In this article we will discuss about:- 1. External Features of Riccia 2. Anatomy of Gametophyte in Riccia 3. Sex Organs.
External Features of Riccia:
Study dorsal and ventral surface of the thallus; separate scales and mount in glycerine; also separate rhizoids from the ventral surface, stain in safranin, mount in glycerine and study:
1. Gametophytic plant body is thalloid, prostrate, linear or ribbon-shaped and flattened structure.
2. It is dichotomously branched (Fig. 152) and green to light green in colour.
3. Thallus is thick in the middle and becomes thin towards the margins.
4. An apical notch is present on the terminal portion of thallus. Gametophytic plant body has two surfaces, dorsal and ventral.
(a) Dorsal Surface:
5. A median longitudinal furrow or depression is present on the dorsal surface (Fig. 153).
6. Sex organs are also present on this surface.
(b) Ventral Surface:
Scales and rhizoids (Fig. 154) are present.
1. These are generally present (Fig. 154) on the margins in one row, or near the growing points.
2. Scales are multicellular but one-celled thick structures (Fig. 155).
3. The colour of the scales is violet.
4. Function of scales is to protect the young growing points.
1. They are of two types, i.e., smooth-walled and tuberculate rhizoids (Fig. 156).
2. Smooth-walled rhizoids are unicellular, hyaline and fine hair-like structures.
3. Tuberculate rhizoids are also unicellular, but some peg-like ingrowths rise in the lumen of the cell of these rhizoids.
4. Functions of the rhizoids are absorption and fixation.
Anatomy of Gametophyte in Riccia:
Cut thin T.S. of thallus, stain in safranin, mount in glycerine and study.
Following two distinct regions are visible (Figs. 157,158):
(a) Photosynthetic region, and
(b) Storage region.
1. It is situated on the upper or dorsal surface of the thallus and consists of loose green tissue. It is also known as assimilatory region.
2. It consists of a layer of epidermis, many air pores, air spaces or air chambers and many one-celled thick vertical rows of chlorophyll-containing cells.
3. In the cells of vertical rows are present many discoid chloroplasts.
4. In between these vertical rows are present air spaces or air chambers.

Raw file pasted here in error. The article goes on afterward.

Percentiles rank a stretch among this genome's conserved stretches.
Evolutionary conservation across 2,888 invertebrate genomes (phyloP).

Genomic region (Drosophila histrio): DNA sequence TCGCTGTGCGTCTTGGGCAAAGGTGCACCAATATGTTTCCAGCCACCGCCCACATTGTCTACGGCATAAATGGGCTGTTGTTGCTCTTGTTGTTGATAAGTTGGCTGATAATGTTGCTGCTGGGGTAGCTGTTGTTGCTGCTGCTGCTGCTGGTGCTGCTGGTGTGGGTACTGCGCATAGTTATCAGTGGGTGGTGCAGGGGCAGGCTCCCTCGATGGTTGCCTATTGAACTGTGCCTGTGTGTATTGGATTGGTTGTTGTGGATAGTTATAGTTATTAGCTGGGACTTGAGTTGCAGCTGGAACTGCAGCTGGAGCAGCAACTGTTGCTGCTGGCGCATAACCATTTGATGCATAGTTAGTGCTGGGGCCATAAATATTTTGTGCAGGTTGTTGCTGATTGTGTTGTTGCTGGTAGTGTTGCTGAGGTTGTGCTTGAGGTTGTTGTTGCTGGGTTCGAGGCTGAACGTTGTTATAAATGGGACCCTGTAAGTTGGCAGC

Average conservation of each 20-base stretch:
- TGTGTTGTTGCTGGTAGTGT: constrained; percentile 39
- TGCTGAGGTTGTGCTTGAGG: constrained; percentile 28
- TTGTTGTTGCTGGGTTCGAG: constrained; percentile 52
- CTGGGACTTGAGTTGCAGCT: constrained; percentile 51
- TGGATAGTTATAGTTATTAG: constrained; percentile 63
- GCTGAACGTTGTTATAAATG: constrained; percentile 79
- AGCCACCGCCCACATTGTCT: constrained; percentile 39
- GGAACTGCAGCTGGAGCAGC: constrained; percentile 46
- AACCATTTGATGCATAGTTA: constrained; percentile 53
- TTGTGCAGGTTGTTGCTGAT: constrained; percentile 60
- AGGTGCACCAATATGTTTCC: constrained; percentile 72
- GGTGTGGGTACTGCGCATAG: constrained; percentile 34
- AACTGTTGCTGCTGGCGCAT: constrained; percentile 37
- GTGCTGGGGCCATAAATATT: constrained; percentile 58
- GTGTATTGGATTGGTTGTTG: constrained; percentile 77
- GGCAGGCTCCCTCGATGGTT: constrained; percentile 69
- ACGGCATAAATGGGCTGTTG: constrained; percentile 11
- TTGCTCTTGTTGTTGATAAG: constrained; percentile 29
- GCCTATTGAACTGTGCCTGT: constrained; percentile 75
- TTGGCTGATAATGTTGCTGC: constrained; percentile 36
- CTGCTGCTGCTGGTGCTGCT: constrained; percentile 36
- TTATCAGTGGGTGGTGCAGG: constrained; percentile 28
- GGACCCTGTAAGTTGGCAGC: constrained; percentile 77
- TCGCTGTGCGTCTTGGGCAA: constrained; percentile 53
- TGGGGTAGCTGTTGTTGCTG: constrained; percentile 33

5. Uppermost cells of these vertical rows of chlorophyll-containing cells remain devoid of chloroplast and thus form a hyaline discontinuous layer of upper epidermis.
6. Continuity of the upper epidermis is broken by many air pores.
7. It is situated on the lower or ventral surface of the thallus and consists of colourless cells.
8. Cells are closely packed and parenchymatous.
9. Cells contain starch and are without intercellular spaces.
10. The lowermost cells of this region form a regular lower epidermis, from which arise scales and rhizoids (Fig. 158).
11. Scales are present on the margins of the thallus.
12. Function of storage region is to store the food material and water.
1. It is the only aquatic species of Riccia. It remains floating on or under the water surface.
2. Thallus is long, ribbon-like (Fig. 159A), and shows a clear dichotomous type of branching.
3. Scales and rhizoids are absent.
4. Sporogonia develop only when it comes in contact with mud of the pond.
5. Formation of adventitious branching is the means of vegetative reproduction.
It differs from the terrestrial species in the following ways:
1. The upper epidermis is a continuous layer.
2. Air spaces are large and formed by irregularly arranged lamellae (Fig. 159B).
3. Lamella is single-layered.
4. Cells of upper epidermis and lamella contain chloroplasts.
5. Rhizoids and scales are absent.
Sex Organs of Riccia:
Cut L.S. of mature thallus through mid-dorsal groove and observe the sex organs under microscope.